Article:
• Cacciapaglia F.
      • Spinelli F.R.
      • Piga M.
      • et al.
      Estimated 10-year cardiovascular risk in a large Italian cohort of rheumatoid arthritis patients: data from the Cardiovascular Obesity and Rheumatic DISease (CORDIS) Study Group.
      ].
      The use of ERS-RA over other cardiovascular risk scores was justified by the fact that we were interested to explore the relationship of CRP both with the predicted 10-year risk score and each RA-specific cardiovascular risk factor included in the score.

      2. Patients and methods

      2.1 Study design

      The CORDIS database [
      • Cacciapaglia F.
      • Spinelli F.R.
      • Piga M.
      • et al.
      Estimated 10-year cardiovascular risk in a large Italian cohort of rheumatoid arthritis patients: data from the Cardiovascular Obesity and Rheumatic DISease (CORDIS) Study Group.
      ] collected the following data of RA patients fulfilling the 2010 American College of Rheumatology (ACR)/EULAR classification criteria [
      • Aletaha D.
      • Neogi T.
      • Silman A.J.
      • et al.
      2010 Rheumatoid arthritis classification criteria: an American College of Rheumatology/European League Against Rheumatism collaborative initiative.
      ]: age, sex, smoking status (current, former, never), body mass index, systolic and diastolic blood pressure, lipids (total cholesterol, high-density lipoprotein cholesterol, low-density lipoprotein cholesterol and triglycerides), diabetes and hypertension. Hyperlipidemia was defined as the use of lipid-lowering medications and/or low-density lipoprotein (LDL) cholesterol target according to their cardiovascular risk as defined by ESC/EAS Guidelines for the management of dyslipidemias [
      • Reiner Ž.
      • Catapano A.L.
      • De Backer G.
      • et al.
      ESC/EAS Guidelines for the management of dyslipidaemias.
      ]. Hypertension was defined either as a history of hypertension or current use of blood pressure lowering drugs. Diabetes was defined based on previous medical history and/or use of oral hypoglycemic medications or insulin. Disease-specific descriptors included disease duration, Health Assessment Questionnaire (HAQ) disability index as function index, and Clinical Disease Activity Index (CDAI) as measures of disease activity. Serologic status included rheumatoid factor (RF) and anti-citrullinated peptide antibodies (ACPA) as determined according to local assays. Finally, ongoing anti-hypertensive and lipid-lowering therapies and anti-rheumatic drugs, including conventional synthetic (cs) disease-modifying anti-rheumatic drugs (DMARDs), biologic (b) and targeted synthetic (ts) DMARDs and corticosteroids were recorded.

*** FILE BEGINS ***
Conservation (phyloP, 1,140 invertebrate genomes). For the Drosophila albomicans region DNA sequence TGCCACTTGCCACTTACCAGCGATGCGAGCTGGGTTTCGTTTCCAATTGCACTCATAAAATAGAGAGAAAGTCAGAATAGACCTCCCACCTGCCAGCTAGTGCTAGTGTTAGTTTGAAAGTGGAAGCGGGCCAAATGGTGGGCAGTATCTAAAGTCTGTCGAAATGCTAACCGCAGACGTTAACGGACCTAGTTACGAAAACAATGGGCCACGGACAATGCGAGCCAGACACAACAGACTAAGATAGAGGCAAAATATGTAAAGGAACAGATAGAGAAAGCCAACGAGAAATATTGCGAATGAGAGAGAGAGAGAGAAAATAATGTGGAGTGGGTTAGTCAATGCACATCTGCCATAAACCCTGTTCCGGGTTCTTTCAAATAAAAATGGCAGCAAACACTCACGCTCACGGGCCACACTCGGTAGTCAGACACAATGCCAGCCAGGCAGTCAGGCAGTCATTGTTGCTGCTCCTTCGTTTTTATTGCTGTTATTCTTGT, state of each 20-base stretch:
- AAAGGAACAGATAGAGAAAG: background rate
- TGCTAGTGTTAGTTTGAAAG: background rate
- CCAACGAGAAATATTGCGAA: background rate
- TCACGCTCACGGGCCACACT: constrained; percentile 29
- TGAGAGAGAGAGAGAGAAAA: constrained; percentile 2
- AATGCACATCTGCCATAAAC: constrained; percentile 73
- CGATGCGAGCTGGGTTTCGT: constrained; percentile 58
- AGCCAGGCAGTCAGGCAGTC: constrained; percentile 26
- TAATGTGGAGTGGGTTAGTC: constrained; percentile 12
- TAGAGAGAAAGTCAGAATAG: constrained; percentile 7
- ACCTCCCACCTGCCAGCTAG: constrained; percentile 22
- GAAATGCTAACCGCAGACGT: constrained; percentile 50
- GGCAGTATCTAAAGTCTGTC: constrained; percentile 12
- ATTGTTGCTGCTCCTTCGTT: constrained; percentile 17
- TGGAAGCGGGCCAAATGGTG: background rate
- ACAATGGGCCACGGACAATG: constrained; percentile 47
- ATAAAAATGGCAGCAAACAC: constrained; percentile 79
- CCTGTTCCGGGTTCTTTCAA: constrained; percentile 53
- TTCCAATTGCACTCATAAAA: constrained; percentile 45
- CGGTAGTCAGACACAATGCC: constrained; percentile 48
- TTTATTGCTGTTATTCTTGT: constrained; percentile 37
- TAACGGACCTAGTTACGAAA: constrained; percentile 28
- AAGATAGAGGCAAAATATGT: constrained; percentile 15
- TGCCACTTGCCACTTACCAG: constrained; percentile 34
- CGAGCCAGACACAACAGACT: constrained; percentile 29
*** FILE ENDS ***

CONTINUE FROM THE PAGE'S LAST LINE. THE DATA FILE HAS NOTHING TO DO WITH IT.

The following data were extracted from the CORDIS database for the calculation of the ERS-RA risk score: 1) conventional cardiovascular risk factors: sex, hypertension, diabetes, hyperlipidemia, current tobacco use, and 2) RA-related cardiovascular risk factors: CDAI, HAQ, prednisone use, and disease duration >10 years.
      Participants were then classified into four 10-year predicted cardiovascular risk categories, according to the Adult Treatment Panel III (<5%, >=5 to 10%, >=10 to 20%, and >20%) [
      Third report of the National Cholesterol Education Program (NCEP) Expert Panel on Detection, Evaluation, and Treatment of High Blood Cholesterol in Adults (Adult Treatment Panel III): final report.
      ].

      2.2 Statistical analysis

      We conducted a one-way ANOVA to determine differences in mean ln-CRP (CRP logarithm) plasma concentrations across ERS-RA categories. We assessed independent associations between ERS-RA risk score and individual relevant variables using multivariate regression (ENTER approach; listwise deletion analysis). Given the relatively high number of missing CRP data (n = 385), regression analysis was also performed using multiple imputation (10 sets). Regression models were not adjusted for independent variables included in the ERS-RA score. We used mediation analysis to assess the direct and indirect effects of ERS-RA components and immunosuppressive drugs on the total ERS-RA score. The mediation analysis was performed using the “sem” structural equation modeling commands in Stata and the direct, indirect and total effects of ERS-RA components and medications were calculated using the “estat effects” post-estimation command. Both ERS-RA and CRP were log-transformed prior to the analysis. Analyses were performed using Stata 16.1 in Stata 16.1 (StataCorp. 2019. Stata Statistical Software: Release 16. College Station, TX: StataCorp LLC). A p-value < 0.05 was considered statistically significant.